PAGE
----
The ssh-keygen command allows you to generate several key types and sizes that use varying algorithms. Firstly, you should confirm which variation your hosting platform, service, or other party recommends before creating your access credentials.
We’ll list the most common SSH key types here and explain the characteristics of each one:
- RSA: A widely supported algorithm, RSA is a strong choice for many situations. Length is strength, and you’ll want to create a key of 2048 or 4096 bits, with the former being sufficient and the latter being ideal.
- ECDSA: A newer algorithm, ECDSA provides a similar level of security to RSA but with shorter keys, translating to quicker performance. Supported key sizes are 256, 384, and 521 bits.
- Ed25519: An emerging algorithm, Ed25519 improves on the security and performance of previous key types. Apple itself uses this authentication method in some instances, including during communication between certain devices. Keys are only 256 bits long while still providing high level security.
When generating your SSH key, ensure that you enter the desired algorithm type following the -t command.
Useful Commands to Know When Creating an SSH Key on Mac
We’ve discussed the basic components of the ssh-keygen command; however, in some cases, you may wish to perform other functions. Here, we’ll list some relevant commands and their uses:
- -t: Use this command to input the algorithm you wish to use. RSA, ECDSA, and Ed25519 are common and viable choices.
- -b: Specify your key length by inputting the number of bits used. Before entering the -b command, always check the requirements of the chosen algorithm, as some restrictions apply.
- -p: You can change your key’s passphrase with the -p command. Simply include -p with ssh-keygen, and Terminal will request the file location. Enter the path of the relevant key and create a new passphrase when prompted.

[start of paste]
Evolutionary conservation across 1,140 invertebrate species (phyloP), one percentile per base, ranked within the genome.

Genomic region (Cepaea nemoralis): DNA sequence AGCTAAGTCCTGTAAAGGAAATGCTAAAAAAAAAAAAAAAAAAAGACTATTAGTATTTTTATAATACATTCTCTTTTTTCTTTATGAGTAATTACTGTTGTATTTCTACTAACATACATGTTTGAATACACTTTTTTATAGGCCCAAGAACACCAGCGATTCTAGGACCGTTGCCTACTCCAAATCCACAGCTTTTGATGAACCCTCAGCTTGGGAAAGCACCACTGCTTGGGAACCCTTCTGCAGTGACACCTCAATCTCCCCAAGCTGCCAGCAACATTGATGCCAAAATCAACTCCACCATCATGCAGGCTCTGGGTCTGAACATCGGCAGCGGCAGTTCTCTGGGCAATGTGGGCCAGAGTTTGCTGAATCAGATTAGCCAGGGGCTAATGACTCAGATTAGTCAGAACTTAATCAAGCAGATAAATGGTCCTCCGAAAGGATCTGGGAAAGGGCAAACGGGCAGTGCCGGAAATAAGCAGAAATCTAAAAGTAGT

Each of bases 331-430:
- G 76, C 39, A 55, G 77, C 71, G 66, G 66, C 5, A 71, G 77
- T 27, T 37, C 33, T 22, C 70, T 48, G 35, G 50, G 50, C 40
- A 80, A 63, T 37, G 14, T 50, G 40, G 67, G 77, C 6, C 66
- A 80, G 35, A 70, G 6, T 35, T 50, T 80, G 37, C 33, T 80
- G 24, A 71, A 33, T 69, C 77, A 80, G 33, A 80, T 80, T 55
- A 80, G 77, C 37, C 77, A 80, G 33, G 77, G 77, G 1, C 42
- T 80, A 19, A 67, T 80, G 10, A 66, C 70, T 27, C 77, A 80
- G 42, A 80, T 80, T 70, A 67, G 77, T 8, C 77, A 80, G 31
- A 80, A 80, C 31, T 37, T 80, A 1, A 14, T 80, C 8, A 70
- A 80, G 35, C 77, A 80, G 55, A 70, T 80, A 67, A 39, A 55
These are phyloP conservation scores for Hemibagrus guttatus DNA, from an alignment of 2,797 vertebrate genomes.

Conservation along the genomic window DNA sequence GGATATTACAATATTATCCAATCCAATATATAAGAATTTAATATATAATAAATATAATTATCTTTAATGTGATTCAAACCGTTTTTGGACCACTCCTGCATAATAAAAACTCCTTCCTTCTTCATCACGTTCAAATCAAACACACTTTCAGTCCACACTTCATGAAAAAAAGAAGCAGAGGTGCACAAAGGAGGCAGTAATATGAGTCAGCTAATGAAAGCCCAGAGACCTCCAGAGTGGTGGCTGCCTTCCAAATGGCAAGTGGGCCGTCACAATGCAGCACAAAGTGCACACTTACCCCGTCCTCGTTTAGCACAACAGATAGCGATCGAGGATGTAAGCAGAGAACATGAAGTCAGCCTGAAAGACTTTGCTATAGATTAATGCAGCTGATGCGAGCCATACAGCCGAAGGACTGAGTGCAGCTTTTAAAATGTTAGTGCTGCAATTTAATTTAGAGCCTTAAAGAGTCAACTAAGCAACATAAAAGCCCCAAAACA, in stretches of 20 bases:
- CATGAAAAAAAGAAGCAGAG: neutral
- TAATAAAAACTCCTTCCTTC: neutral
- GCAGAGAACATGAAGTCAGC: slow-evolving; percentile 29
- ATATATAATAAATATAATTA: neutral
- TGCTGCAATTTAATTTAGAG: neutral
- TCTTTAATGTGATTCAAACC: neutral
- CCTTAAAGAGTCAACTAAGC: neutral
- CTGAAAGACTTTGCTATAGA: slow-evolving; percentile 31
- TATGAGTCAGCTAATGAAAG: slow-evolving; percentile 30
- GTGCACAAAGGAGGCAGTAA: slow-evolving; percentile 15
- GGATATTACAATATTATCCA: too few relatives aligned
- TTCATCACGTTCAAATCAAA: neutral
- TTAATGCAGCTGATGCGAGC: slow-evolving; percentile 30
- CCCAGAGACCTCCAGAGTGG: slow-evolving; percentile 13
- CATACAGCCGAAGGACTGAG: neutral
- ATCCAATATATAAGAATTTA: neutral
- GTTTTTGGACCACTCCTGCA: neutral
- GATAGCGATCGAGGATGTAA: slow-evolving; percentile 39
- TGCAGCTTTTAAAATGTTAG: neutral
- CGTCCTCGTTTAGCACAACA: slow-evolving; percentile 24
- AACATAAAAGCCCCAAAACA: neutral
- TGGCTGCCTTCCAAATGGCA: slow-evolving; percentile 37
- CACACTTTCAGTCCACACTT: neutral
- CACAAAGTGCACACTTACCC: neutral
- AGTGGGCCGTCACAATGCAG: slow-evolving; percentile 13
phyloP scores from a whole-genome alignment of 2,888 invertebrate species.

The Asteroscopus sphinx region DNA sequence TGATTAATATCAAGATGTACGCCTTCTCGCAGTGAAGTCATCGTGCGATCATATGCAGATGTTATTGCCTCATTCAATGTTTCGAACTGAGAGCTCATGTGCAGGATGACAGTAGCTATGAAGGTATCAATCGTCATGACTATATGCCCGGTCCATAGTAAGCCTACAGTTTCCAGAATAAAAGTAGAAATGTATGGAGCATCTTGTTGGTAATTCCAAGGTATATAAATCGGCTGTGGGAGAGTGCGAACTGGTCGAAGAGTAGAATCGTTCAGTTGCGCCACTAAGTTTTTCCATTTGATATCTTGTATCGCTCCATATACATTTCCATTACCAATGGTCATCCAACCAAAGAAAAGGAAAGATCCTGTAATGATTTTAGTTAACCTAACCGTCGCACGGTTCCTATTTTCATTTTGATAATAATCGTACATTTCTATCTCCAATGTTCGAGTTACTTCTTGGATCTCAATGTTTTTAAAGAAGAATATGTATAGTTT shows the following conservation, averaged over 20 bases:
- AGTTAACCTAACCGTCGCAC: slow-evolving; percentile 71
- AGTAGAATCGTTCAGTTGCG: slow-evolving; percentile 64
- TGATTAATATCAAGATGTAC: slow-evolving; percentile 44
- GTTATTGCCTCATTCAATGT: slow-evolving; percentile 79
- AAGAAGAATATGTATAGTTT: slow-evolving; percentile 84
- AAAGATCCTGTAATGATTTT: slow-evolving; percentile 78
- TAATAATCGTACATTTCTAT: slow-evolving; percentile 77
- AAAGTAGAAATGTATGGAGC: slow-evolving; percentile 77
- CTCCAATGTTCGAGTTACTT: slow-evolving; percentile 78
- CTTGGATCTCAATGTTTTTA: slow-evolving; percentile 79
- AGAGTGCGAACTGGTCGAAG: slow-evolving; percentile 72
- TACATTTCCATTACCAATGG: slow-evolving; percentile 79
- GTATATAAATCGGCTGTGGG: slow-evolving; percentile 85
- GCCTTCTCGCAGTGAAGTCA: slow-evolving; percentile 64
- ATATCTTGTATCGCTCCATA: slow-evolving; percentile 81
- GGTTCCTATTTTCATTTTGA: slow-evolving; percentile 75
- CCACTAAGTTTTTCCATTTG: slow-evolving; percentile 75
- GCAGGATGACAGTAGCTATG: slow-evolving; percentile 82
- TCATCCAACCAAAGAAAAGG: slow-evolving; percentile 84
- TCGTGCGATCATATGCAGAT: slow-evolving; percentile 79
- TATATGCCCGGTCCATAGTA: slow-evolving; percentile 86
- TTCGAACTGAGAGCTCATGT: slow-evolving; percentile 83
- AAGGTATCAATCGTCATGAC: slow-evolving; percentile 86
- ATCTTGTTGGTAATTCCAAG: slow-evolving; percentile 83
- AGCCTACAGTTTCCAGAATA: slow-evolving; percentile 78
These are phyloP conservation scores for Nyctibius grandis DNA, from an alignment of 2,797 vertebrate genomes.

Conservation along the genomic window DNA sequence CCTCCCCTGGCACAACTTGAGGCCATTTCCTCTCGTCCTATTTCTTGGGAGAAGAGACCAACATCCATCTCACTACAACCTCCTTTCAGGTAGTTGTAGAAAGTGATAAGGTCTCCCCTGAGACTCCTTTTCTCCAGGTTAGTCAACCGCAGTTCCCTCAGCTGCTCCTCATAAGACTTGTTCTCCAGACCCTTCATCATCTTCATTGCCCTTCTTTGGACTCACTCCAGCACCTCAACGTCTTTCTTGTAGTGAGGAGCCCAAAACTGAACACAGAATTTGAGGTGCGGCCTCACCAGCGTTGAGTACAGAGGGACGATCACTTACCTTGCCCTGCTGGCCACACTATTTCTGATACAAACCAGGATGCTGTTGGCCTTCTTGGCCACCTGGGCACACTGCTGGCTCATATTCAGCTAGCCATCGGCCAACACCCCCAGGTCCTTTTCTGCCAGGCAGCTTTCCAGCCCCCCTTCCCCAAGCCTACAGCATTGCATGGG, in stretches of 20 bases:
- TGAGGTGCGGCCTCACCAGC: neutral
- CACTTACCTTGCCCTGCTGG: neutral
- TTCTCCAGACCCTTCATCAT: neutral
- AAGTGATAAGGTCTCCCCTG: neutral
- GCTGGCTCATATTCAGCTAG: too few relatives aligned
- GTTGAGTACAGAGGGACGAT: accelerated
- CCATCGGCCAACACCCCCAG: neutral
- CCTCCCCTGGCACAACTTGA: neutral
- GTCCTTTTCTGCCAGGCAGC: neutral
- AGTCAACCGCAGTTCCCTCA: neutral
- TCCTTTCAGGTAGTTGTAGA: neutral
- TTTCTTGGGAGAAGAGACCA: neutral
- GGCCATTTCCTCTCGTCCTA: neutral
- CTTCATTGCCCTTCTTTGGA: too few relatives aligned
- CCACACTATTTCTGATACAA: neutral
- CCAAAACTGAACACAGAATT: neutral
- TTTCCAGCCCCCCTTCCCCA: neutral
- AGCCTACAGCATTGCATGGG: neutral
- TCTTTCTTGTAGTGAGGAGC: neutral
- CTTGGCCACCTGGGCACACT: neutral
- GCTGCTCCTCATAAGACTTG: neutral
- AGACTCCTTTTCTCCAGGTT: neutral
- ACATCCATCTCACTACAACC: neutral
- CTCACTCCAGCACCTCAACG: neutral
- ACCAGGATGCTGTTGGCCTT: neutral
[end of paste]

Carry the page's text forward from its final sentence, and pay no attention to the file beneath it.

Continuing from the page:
- -f: Use the -f command to direct ssh-keygen to a specific file location.
- -C: The -C command adds a comment to your key, which is a useful labeling method.
Additionally, the ls command will list all the SSH keys stored in the default directory:
ls -al ~/.ssh
To remove a local SSH key, you can use the rm command in terminal, for example:
Finally, to access a complete list of commands, the following input will display all available options along with additional information:
macOS Makes SSH Key Generation Easy
Generating an SSH key is simple in macOS. Terminal and the ssh-keygen tool can perform all the necessary functions to design, create, and distribute your access credentials, so there’s no need for additional software. Simply input the correct commands and ssh-keygen does the rest.
Common algorithms used are RSA, ECDSA, and Ed25519, and each type has its own specifications and usable key lengths. During creation, you can specify these details and input other instructions using the right commands. Afterwards, you can continue to use Terminal to copy, modify, and delete your stored keys.
Whether for fun or function, knowing how to generate your own access credentials is a valuable skill to learn. As our lives move further online, securing our private data is important, and the wise will use every tool at their disposal.
Author: Matt Moore
Source: Matt Moore." How to Use SSH-Keygen to Generate an SSH Key on Mac". Retrieved From https://www.makeuseof.com/ssh-keygen-mac/